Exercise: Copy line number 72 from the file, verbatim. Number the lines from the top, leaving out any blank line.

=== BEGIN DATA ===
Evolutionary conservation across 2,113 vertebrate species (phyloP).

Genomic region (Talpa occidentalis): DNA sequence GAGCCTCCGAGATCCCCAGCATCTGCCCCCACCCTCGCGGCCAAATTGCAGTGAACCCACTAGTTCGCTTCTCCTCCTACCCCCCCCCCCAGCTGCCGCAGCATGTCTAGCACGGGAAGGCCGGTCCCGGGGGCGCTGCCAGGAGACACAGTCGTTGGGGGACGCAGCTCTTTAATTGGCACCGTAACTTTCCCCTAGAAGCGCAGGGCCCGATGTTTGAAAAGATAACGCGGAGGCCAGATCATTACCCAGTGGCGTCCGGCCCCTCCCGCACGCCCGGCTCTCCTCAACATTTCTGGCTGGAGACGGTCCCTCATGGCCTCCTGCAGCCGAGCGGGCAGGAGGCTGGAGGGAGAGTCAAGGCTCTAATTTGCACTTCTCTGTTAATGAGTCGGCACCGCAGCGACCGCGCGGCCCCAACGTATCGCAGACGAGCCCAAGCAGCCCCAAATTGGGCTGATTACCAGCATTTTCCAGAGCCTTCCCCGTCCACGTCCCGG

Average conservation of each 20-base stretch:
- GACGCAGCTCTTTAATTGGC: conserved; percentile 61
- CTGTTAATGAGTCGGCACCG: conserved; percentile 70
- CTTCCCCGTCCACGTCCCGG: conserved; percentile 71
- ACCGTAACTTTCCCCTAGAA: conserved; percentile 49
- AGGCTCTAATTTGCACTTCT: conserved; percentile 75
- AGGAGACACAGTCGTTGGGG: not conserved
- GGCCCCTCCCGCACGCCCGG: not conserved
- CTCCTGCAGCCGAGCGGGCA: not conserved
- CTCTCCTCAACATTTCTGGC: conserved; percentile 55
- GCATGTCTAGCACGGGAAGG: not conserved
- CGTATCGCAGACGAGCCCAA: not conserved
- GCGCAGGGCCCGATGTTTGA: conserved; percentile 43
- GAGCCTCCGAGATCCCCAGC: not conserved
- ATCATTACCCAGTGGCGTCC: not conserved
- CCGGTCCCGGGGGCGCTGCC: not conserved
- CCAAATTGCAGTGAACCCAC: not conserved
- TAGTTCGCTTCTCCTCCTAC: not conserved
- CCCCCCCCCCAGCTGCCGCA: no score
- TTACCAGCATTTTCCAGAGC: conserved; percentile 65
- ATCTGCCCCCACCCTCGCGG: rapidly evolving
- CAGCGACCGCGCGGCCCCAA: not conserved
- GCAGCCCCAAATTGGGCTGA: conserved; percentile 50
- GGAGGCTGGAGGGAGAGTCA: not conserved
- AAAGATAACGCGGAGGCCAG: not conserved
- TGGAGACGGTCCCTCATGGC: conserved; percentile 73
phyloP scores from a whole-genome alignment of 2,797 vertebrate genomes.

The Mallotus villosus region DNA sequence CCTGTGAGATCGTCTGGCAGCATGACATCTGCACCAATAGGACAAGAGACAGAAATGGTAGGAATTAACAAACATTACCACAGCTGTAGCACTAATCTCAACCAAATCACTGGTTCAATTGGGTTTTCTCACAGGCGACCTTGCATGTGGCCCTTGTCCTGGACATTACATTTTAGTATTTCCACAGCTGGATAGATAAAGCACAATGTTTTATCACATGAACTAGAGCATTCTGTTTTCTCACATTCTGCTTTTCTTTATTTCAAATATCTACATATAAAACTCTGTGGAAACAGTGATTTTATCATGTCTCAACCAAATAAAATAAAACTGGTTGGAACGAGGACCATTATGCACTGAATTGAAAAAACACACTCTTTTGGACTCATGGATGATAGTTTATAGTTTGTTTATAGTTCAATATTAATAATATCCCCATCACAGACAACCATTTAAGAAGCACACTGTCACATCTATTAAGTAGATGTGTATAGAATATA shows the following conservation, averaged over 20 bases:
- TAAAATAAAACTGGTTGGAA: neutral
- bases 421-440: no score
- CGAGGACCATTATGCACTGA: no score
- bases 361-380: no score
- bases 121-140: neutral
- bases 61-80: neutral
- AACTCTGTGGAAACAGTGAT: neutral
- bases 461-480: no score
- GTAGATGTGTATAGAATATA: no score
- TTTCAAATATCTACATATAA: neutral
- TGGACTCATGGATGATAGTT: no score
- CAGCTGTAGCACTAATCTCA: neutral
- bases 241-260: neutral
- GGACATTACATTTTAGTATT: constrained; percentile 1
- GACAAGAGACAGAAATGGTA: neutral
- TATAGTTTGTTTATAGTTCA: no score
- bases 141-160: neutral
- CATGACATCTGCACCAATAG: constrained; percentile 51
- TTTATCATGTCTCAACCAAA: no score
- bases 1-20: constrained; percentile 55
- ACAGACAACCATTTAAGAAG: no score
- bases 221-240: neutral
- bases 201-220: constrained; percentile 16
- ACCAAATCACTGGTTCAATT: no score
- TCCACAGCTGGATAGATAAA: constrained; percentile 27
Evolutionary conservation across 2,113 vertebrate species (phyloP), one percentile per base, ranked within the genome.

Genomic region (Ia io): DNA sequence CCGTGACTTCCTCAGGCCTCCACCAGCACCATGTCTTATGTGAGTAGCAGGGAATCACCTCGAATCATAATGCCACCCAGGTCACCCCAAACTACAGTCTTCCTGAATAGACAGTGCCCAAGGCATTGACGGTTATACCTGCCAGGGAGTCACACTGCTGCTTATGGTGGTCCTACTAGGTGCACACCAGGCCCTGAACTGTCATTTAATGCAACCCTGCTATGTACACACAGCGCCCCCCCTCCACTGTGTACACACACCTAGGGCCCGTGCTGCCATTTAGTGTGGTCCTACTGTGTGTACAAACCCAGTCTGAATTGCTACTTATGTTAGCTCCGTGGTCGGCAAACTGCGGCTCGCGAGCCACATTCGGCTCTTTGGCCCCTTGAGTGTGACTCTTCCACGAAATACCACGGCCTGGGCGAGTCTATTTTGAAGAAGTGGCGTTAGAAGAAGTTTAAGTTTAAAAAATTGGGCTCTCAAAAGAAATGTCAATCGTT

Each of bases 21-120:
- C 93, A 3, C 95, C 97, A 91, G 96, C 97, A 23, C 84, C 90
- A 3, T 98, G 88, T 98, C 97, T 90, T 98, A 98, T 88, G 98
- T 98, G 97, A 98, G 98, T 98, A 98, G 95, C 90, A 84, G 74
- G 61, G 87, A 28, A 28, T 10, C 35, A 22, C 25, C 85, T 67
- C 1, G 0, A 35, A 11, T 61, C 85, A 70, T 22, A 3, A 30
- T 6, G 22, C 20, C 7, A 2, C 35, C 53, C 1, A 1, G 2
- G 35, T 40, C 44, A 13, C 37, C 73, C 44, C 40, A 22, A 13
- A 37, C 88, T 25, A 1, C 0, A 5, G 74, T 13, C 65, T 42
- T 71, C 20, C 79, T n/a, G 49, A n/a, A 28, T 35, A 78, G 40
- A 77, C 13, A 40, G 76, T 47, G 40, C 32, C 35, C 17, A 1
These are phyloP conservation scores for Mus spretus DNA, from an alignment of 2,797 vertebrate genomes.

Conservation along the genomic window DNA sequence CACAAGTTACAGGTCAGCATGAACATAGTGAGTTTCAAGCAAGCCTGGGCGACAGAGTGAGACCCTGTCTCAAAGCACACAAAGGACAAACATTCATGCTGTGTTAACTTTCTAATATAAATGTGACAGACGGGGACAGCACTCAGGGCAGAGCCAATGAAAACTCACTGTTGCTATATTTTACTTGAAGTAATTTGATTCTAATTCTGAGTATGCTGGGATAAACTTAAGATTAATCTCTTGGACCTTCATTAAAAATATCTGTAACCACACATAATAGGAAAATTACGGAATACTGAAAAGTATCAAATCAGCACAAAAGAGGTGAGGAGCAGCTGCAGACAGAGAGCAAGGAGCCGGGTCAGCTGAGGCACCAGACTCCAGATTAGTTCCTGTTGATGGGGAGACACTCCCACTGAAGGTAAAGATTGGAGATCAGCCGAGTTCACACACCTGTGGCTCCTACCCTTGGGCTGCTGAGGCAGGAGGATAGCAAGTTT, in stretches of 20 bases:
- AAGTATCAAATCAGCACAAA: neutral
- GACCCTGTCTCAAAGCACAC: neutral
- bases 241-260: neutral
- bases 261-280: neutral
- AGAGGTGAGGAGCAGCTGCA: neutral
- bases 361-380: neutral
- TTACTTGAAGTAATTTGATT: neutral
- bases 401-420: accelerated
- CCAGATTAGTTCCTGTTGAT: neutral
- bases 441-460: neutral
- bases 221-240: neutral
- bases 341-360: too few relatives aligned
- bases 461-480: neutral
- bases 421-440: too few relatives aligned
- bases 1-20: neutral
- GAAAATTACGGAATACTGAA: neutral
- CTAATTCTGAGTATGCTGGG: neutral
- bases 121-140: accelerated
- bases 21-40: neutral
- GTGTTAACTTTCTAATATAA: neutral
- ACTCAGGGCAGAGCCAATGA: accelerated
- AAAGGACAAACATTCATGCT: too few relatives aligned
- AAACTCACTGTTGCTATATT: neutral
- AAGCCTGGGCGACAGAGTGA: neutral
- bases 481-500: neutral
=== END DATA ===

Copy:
- GACCCTGTCTCAAAGCACAC: neutral